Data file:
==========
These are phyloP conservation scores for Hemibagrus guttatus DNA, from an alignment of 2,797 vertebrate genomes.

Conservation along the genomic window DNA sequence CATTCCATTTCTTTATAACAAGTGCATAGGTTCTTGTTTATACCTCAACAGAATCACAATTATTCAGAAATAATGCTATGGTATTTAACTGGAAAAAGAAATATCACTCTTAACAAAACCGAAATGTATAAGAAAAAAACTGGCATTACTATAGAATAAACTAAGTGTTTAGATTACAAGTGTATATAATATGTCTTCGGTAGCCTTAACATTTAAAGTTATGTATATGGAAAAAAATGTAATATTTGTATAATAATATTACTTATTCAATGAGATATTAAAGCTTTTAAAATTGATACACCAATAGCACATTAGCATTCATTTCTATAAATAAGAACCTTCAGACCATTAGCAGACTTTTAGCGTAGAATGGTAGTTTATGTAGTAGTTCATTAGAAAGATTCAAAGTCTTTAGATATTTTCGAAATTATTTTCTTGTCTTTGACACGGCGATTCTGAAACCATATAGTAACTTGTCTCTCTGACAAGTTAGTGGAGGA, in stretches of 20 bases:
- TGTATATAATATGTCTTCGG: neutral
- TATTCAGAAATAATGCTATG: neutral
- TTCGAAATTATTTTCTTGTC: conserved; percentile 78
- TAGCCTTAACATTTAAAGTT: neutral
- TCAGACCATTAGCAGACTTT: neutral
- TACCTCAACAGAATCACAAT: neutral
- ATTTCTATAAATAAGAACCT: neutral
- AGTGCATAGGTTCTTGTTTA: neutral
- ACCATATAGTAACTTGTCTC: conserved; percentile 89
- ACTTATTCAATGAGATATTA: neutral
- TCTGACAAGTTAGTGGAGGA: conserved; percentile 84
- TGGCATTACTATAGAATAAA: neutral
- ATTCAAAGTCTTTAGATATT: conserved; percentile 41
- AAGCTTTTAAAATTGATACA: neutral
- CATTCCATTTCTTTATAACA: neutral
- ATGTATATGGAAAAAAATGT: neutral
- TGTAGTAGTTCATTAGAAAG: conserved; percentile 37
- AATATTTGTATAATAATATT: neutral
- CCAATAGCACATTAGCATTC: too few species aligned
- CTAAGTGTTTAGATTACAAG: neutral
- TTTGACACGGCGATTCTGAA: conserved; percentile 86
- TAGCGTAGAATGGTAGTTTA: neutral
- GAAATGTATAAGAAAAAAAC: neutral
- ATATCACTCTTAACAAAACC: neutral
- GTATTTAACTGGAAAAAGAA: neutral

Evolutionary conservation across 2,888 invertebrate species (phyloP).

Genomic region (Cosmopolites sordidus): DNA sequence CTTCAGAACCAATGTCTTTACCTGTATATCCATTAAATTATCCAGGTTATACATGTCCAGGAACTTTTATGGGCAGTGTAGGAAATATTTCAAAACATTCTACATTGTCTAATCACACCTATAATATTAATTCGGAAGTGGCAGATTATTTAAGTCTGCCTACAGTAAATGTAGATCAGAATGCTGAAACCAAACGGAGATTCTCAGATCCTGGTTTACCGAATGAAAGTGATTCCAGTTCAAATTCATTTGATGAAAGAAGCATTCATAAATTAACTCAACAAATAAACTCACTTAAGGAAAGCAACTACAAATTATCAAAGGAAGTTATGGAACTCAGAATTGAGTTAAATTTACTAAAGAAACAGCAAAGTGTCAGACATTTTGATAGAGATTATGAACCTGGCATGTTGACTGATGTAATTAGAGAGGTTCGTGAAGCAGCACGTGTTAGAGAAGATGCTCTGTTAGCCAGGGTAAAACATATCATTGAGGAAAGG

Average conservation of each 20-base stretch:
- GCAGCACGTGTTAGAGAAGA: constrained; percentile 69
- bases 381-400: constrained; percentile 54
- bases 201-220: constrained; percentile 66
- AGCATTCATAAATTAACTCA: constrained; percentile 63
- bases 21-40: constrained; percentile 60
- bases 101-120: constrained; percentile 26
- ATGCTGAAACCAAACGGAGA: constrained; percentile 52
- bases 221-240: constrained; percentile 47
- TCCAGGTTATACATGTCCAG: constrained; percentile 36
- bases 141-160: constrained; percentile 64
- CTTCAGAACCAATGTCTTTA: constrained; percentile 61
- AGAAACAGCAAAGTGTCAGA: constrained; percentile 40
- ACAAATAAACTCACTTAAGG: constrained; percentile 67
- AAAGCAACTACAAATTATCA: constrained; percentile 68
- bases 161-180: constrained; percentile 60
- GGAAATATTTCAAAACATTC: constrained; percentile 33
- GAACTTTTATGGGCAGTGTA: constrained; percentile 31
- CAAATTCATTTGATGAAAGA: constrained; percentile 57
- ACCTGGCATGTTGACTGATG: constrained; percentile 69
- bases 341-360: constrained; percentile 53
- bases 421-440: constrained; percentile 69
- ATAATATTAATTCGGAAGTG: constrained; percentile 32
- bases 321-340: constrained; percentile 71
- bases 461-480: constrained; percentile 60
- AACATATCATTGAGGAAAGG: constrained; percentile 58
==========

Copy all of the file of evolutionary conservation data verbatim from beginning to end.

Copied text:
These are phyloP conservation scores for Hemibagrus guttatus DNA, from an alignment of 2,797 vertebrate genomes.

Conservation along the genomic window DNA sequence CATTCCATTTCTTTATAACAAGTGCATAGGTTCTTGTTTATACCTCAACAGAATCACAATTATTCAGAAATAATGCTATGGTATTTAACTGGAAAAAGAAATATCACTCTTAACAAAACCGAAATGTATAAGAAAAAAACTGGCATTACTATAGAATAAACTAAGTGTTTAGATTACAAGTGTATATAATATGTCTTCGGTAGCCTTAACATTTAAAGTTATGTATATGGAAAAAAATGTAATATTTGTATAATAATATTACTTATTCAATGAGATATTAAAGCTTTTAAAATTGATACACCAATAGCACATTAGCATTCATTTCTATAAATAAGAACCTTCAGACCATTAGCAGACTTTTAGCGTAGAATGGTAGTTTATGTAGTAGTTCATTAGAAAGATTCAAAGTCTTTAGATATTTTCGAAATTATTTTCTTGTCTTTGACACGGCGATTCTGAAACCATATAGTAACTTGTCTCTCTGACAAGTTAGTGGAGGA, in stretches of 20 bases:
- TGTATATAATATGTCTTCGG: neutral
- TATTCAGAAATAATGCTATG: neutral
- TTCGAAATTATTTTCTTGTC: conserved; percentile 78
- TAGCCTTAACATTTAAAGTT: neutral
- TCAGACCATTAGCAGACTTT: neutral
- TACCTCAACAGAATCACAAT: neutral
- ATTTCTATAAATAAGAACCT: neutral
- AGTGCATAGGTTCTTGTTTA: neutral
- ACCATATAGTAACTTGTCTC: conserved; percentile 89
- ACTTATTCAATGAGATATTA: neutral
- TCTGACAAGTTAGTGGAGGA: conserved; percentile 84
- TGGCATTACTATAGAATAAA: neutral
- ATTCAAAGTCTTTAGATATT: conserved; percentile 41
- AAGCTTTTAAAATTGATACA: neutral
- CATTCCATTTCTTTATAACA: neutral
- ATGTATATGGAAAAAAATGT: neutral
- TGTAGTAGTTCATTAGAAAG: conserved; percentile 37
- AATATTTGTATAATAATATT: neutral
- CCAATAGCACATTAGCATTC: too few species aligned
- CTAAGTGTTTAGATTACAAG: neutral
- TTTGACACGGCGATTCTGAA: conserved; percentile 86
- TAGCGTAGAATGGTAGTTTA: neutral
- GAAATGTATAAGAAAAAAAC: neutral
- ATATCACTCTTAACAAAACC: neutral
- GTATTTAACTGGAAAAAGAA: neutral

Evolutionary conservation across 2,888 invertebrate species (phyloP).

Genomic region (Cosmopolites sordidus): DNA sequence CTTCAGAACCAATGTCTTTACCTGTATATCCATTAAATTATCCAGGTTATACATGTCCAGGAACTTTTATGGGCAGTGTAGGAAATATTTCAAAACATTCTACATTGTCTAATCACACCTATAATATTAATTCGGAAGTGGCAGATTATTTAAGTCTGCCTACAGTAAATGTAGATCAGAATGCTGAAACCAAACGGAGATTCTCAGATCCTGGTTTACCGAATGAAAGTGATTCCAGTTCAAATTCATTTGATGAAAGAAGCATTCATAAATTAACTCAACAAATAAACTCACTTAAGGAAAGCAACTACAAATTATCAAAGGAAGTTATGGAACTCAGAATTGAGTTAAATTTACTAAAGAAACAGCAAAGTGTCAGACATTTTGATAGAGATTATGAACCTGGCATGTTGACTGATGTAATTAGAGAGGTTCGTGAAGCAGCACGTGTTAGAGAAGATGCTCTGTTAGCCAGGGTAAAACATATCATTGAGGAAAGG

Average conservation of each 20-base stretch:
- GCAGCACGTGTTAGAGAAGA: constrained; percentile 69
- bases 381-400: constrained; percentile 54
- bases 201-220: constrained; percentile 66
- AGCATTCATAAATTAACTCA: constrained; percentile 63
- bases 21-40: constrained; percentile 60
- bases 101-120: constrained; percentile 26
- ATGCTGAAACCAAACGGAGA: constrained; percentile 52
- bases 221-240: constrained; percentile 47
- TCCAGGTTATACATGTCCAG: constrained; percentile 36
- bases 141-160: constrained; percentile 64
- CTTCAGAACCAATGTCTTTA: constrained; percentile 61
- AGAAACAGCAAAGTGTCAGA: constrained; percentile 40
- ACAAATAAACTCACTTAAGG: constrained; percentile 67
- AAAGCAACTACAAATTATCA: constrained; percentile 68
- bases 161-180: constrained; percentile 60
- GGAAATATTTCAAAACATTC: constrained; percentile 33
- GAACTTTTATGGGCAGTGTA: constrained; percentile 31
- CAAATTCATTTGATGAAAGA: constrained; percentile 57
- ACCTGGCATGTTGACTGATG: constrained; percentile 69
- bases 341-360: constrained; percentile 53
- bases 421-440: constrained; percentile 69
- ATAATATTAATTCGGAAGTG: constrained; percentile 32
- bases 321-340: constrained; percentile 71
- bases 461-480: constrained; percentile 60
- AACATATCATTGAGGAAAGG: constrained; percentile 58